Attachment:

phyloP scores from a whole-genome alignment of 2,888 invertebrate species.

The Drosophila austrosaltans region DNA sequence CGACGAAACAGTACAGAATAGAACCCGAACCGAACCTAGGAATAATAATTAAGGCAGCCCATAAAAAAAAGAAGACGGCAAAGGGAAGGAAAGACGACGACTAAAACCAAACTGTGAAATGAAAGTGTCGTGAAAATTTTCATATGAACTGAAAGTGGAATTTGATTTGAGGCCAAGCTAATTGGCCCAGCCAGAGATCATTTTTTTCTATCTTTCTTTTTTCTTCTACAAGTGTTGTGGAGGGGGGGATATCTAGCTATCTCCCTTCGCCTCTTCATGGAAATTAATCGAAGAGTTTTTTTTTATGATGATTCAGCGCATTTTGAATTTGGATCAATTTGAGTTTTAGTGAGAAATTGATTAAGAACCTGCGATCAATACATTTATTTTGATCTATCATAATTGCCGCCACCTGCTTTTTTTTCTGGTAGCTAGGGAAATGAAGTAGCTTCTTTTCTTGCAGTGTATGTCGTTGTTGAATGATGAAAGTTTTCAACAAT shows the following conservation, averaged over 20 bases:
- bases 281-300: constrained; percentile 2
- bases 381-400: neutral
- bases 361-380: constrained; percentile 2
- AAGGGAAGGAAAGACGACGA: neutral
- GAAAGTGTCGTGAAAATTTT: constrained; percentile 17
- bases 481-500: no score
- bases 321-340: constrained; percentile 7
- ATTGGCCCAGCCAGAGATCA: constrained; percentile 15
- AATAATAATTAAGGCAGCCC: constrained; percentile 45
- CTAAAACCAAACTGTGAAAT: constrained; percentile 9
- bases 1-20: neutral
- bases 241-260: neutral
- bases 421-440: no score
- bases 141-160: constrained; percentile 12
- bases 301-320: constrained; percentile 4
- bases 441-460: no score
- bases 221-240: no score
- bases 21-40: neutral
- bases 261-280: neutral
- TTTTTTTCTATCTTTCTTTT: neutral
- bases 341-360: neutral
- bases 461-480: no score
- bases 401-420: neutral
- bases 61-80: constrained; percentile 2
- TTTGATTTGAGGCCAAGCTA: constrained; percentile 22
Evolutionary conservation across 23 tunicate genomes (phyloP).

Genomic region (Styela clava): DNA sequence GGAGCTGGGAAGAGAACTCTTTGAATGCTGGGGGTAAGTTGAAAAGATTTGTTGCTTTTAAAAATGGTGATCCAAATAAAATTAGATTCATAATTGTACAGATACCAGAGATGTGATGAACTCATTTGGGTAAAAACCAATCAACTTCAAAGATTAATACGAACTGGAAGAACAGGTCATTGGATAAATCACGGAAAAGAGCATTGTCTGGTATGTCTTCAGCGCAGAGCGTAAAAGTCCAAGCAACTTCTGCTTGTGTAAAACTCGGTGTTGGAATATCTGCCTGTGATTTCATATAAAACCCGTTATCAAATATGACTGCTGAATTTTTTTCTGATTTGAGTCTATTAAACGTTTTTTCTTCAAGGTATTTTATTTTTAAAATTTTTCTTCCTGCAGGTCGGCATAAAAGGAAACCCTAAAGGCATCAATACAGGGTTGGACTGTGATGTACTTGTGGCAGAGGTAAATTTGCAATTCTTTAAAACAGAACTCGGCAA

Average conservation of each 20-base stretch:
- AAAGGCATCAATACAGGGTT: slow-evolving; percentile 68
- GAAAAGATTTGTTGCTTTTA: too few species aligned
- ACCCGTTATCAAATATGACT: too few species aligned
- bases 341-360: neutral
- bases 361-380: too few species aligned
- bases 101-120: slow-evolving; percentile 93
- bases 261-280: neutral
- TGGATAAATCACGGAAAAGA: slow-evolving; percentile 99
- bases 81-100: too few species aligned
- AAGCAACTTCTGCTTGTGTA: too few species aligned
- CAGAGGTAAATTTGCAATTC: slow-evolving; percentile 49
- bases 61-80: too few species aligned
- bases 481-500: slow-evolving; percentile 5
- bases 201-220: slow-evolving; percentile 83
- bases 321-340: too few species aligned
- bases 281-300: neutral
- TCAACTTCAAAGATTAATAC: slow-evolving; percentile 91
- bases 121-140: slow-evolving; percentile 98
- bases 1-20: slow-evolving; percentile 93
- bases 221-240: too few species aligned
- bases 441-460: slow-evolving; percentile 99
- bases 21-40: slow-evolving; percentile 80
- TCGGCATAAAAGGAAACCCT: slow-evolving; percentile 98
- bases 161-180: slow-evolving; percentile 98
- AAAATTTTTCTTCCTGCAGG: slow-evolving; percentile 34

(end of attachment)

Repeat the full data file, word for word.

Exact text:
phyloP scores from a whole-genome alignment of 2,888 invertebrate species.

The Drosophila austrosaltans region DNA sequence CGACGAAACAGTACAGAATAGAACCCGAACCGAACCTAGGAATAATAATTAAGGCAGCCCATAAAAAAAAGAAGACGGCAAAGGGAAGGAAAGACGACGACTAAAACCAAACTGTGAAATGAAAGTGTCGTGAAAATTTTCATATGAACTGAAAGTGGAATTTGATTTGAGGCCAAGCTAATTGGCCCAGCCAGAGATCATTTTTTTCTATCTTTCTTTTTTCTTCTACAAGTGTTGTGGAGGGGGGGATATCTAGCTATCTCCCTTCGCCTCTTCATGGAAATTAATCGAAGAGTTTTTTTTTATGATGATTCAGCGCATTTTGAATTTGGATCAATTTGAGTTTTAGTGAGAAATTGATTAAGAACCTGCGATCAATACATTTATTTTGATCTATCATAATTGCCGCCACCTGCTTTTTTTTCTGGTAGCTAGGGAAATGAAGTAGCTTCTTTTCTTGCAGTGTATGTCGTTGTTGAATGATGAAAGTTTTCAACAAT shows the following conservation, averaged over 20 bases:
- bases 281-300: constrained; percentile 2
- bases 381-400: neutral
- bases 361-380: constrained; percentile 2
- AAGGGAAGGAAAGACGACGA: neutral
- GAAAGTGTCGTGAAAATTTT: constrained; percentile 17
- bases 481-500: no score
- bases 321-340: constrained; percentile 7
- ATTGGCCCAGCCAGAGATCA: constrained; percentile 15
- AATAATAATTAAGGCAGCCC: constrained; percentile 45
- CTAAAACCAAACTGTGAAAT: constrained; percentile 9
- bases 1-20: neutral
- bases 241-260: neutral
- bases 421-440: no score
- bases 141-160: constrained; percentile 12
- bases 301-320: constrained; percentile 4
- bases 441-460: no score
- bases 221-240: no score
- bases 21-40: neutral
- bases 261-280: neutral
- TTTTTTTCTATCTTTCTTTT: neutral
- bases 341-360: neutral
- bases 461-480: no score
- bases 401-420: neutral
- bases 61-80: constrained; percentile 2
- TTTGATTTGAGGCCAAGCTA: constrained; percentile 22
Evolutionary conservation across 23 tunicate genomes (phyloP).

Genomic region (Styela clava): DNA sequence GGAGCTGGGAAGAGAACTCTTTGAATGCTGGGGGTAAGTTGAAAAGATTTGTTGCTTTTAAAAATGGTGATCCAAATAAAATTAGATTCATAATTGTACAGATACCAGAGATGTGATGAACTCATTTGGGTAAAAACCAATCAACTTCAAAGATTAATACGAACTGGAAGAACAGGTCATTGGATAAATCACGGAAAAGAGCATTGTCTGGTATGTCTTCAGCGCAGAGCGTAAAAGTCCAAGCAACTTCTGCTTGTGTAAAACTCGGTGTTGGAATATCTGCCTGTGATTTCATATAAAACCCGTTATCAAATATGACTGCTGAATTTTTTTCTGATTTGAGTCTATTAAACGTTTTTTCTTCAAGGTATTTTATTTTTAAAATTTTTCTTCCTGCAGGTCGGCATAAAAGGAAACCCTAAAGGCATCAATACAGGGTTGGACTGTGATGTACTTGTGGCAGAGGTAAATTTGCAATTCTTTAAAACAGAACTCGGCAA

Average conservation of each 20-base stretch:
- AAAGGCATCAATACAGGGTT: slow-evolving; percentile 68
- GAAAAGATTTGTTGCTTTTA: too few species aligned
- ACCCGTTATCAAATATGACT: too few species aligned
- bases 341-360: neutral
- bases 361-380: too few species aligned
- bases 101-120: slow-evolving; percentile 93
- bases 261-280: neutral
- TGGATAAATCACGGAAAAGA: slow-evolving; percentile 99
- bases 81-100: too few species aligned
- AAGCAACTTCTGCTTGTGTA: too few species aligned
- CAGAGGTAAATTTGCAATTC: slow-evolving; percentile 49
- bases 61-80: too few species aligned
- bases 481-500: slow-evolving; percentile 5
- bases 201-220: slow-evolving; percentile 83
- bases 321-340: too few species aligned
- bases 281-300: neutral
- TCAACTTCAAAGATTAATAC: slow-evolving; percentile 91
- bases 121-140: slow-evolving; percentile 98
- bases 1-20: slow-evolving; percentile 93
- bases 221-240: too few species aligned
- bases 441-460: slow-evolving; percentile 99
- bases 21-40: slow-evolving; percentile 80
- TCGGCATAAAAGGAAACCCT: slow-evolving; percentile 98
- bases 161-180: slow-evolving; percentile 98
- AAAATTTTTCTTCCTGCAGG: slow-evolving; percentile 34